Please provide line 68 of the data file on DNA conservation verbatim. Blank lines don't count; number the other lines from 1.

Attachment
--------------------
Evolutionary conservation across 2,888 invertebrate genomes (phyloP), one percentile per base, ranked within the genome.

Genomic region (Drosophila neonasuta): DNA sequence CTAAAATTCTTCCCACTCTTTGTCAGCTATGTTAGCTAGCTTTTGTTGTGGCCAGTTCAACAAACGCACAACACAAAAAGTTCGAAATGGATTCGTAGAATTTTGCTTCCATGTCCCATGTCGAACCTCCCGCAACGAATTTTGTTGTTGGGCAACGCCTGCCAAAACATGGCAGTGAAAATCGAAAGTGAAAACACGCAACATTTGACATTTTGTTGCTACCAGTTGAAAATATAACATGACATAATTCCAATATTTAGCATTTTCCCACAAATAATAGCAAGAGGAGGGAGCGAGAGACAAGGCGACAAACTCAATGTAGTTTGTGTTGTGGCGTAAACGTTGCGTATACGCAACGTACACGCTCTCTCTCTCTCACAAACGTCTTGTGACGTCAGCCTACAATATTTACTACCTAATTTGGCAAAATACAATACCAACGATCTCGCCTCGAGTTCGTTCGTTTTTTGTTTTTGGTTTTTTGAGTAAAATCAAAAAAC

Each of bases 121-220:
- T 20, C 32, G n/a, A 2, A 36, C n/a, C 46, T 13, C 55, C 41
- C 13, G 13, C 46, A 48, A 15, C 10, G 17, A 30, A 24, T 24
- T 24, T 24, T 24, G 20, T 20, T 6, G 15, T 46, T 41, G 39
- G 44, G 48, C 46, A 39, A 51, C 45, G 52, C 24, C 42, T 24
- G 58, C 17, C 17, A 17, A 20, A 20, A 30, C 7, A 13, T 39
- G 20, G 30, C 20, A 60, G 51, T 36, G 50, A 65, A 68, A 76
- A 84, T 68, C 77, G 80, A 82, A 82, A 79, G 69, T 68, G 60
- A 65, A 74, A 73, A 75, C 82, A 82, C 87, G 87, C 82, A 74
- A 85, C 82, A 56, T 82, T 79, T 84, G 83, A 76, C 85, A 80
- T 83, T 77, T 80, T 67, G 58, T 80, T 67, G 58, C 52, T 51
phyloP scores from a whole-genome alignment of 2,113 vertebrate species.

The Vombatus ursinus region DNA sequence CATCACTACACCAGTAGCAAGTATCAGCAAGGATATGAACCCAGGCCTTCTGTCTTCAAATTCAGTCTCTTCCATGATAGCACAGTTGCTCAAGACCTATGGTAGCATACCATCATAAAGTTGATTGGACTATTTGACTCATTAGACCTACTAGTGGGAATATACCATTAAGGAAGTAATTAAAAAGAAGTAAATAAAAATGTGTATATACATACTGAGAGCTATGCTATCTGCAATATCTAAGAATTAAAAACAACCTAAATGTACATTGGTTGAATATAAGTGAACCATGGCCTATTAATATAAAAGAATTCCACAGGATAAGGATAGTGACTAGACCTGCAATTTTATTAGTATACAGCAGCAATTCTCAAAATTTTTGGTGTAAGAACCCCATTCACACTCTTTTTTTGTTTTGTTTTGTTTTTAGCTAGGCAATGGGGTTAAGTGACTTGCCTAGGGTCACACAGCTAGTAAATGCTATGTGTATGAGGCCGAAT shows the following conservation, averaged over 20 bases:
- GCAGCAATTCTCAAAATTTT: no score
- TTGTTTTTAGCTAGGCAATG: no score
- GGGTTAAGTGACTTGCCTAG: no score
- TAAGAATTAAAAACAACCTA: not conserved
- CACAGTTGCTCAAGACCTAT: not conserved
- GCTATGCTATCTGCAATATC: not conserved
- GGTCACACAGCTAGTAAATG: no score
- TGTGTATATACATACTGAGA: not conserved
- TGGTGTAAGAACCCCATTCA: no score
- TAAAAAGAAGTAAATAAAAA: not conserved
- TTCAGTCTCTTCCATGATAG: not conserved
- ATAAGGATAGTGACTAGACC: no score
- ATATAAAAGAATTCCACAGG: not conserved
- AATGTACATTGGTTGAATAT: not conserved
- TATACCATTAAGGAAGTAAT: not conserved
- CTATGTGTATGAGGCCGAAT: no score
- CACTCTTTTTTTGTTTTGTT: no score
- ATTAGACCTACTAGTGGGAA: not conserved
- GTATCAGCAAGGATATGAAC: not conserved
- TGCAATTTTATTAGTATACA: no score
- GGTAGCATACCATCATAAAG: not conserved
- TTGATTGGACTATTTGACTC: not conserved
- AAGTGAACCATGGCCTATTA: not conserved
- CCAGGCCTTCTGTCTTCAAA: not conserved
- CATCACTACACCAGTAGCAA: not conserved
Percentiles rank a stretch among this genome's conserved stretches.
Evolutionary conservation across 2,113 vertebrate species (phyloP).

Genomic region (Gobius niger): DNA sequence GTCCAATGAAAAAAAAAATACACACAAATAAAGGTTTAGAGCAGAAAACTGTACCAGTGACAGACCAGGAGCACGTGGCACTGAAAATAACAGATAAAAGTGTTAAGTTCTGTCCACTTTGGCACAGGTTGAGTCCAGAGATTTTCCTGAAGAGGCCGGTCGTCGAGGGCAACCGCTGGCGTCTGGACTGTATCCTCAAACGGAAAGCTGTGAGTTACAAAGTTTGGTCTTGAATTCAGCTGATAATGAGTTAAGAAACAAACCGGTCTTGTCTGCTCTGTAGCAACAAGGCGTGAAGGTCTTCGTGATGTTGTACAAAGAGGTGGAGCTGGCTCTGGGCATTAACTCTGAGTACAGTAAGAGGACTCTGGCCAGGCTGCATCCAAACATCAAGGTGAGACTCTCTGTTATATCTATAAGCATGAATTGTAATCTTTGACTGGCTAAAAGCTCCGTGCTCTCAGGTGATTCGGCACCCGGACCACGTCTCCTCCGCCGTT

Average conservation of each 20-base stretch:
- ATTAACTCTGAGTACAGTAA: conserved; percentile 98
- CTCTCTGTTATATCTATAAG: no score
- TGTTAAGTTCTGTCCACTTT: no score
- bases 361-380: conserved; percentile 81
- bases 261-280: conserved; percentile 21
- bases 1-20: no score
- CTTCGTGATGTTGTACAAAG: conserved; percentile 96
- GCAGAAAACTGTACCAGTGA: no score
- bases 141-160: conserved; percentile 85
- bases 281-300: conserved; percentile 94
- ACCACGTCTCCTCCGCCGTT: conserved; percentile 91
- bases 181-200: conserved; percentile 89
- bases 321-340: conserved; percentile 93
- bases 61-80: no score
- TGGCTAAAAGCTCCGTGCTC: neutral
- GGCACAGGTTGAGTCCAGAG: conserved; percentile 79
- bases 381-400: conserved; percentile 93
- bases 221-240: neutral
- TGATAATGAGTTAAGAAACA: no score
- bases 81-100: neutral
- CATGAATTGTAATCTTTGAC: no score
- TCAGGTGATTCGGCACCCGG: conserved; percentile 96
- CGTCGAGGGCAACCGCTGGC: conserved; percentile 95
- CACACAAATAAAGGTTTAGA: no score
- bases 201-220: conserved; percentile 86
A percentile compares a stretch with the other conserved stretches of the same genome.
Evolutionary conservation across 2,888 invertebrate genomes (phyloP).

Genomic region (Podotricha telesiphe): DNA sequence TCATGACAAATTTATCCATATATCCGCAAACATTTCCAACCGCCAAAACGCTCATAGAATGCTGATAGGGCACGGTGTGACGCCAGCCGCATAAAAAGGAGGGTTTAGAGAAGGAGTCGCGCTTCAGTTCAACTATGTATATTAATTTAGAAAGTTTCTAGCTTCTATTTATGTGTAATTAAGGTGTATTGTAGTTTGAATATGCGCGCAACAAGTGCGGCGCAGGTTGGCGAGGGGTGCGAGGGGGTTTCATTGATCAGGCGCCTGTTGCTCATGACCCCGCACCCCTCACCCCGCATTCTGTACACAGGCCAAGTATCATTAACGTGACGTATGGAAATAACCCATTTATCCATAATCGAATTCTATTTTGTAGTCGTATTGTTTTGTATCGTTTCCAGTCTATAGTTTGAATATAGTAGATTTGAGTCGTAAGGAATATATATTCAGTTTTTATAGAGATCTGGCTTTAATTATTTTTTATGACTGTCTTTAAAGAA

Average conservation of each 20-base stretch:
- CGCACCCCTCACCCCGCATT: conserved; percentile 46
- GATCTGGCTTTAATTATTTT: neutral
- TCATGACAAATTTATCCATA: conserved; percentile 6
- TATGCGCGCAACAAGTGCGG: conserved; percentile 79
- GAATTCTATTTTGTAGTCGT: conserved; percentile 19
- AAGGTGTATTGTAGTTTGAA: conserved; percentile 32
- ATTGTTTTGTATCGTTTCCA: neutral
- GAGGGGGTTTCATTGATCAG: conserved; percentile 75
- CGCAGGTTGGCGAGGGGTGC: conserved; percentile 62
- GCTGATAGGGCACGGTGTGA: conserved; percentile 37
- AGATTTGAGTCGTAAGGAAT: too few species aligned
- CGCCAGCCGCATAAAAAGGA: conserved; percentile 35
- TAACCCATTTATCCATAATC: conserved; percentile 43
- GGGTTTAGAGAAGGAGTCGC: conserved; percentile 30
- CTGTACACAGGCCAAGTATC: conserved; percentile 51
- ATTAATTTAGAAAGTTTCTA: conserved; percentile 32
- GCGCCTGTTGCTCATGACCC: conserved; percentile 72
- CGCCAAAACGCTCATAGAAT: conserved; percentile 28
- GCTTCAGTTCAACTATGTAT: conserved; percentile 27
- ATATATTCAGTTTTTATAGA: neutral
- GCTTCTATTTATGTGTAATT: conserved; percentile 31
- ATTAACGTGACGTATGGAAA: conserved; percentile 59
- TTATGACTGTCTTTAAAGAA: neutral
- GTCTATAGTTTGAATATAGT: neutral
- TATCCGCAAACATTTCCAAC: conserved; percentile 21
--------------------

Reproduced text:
- CACACAAATAAAGGTTTAGA: no score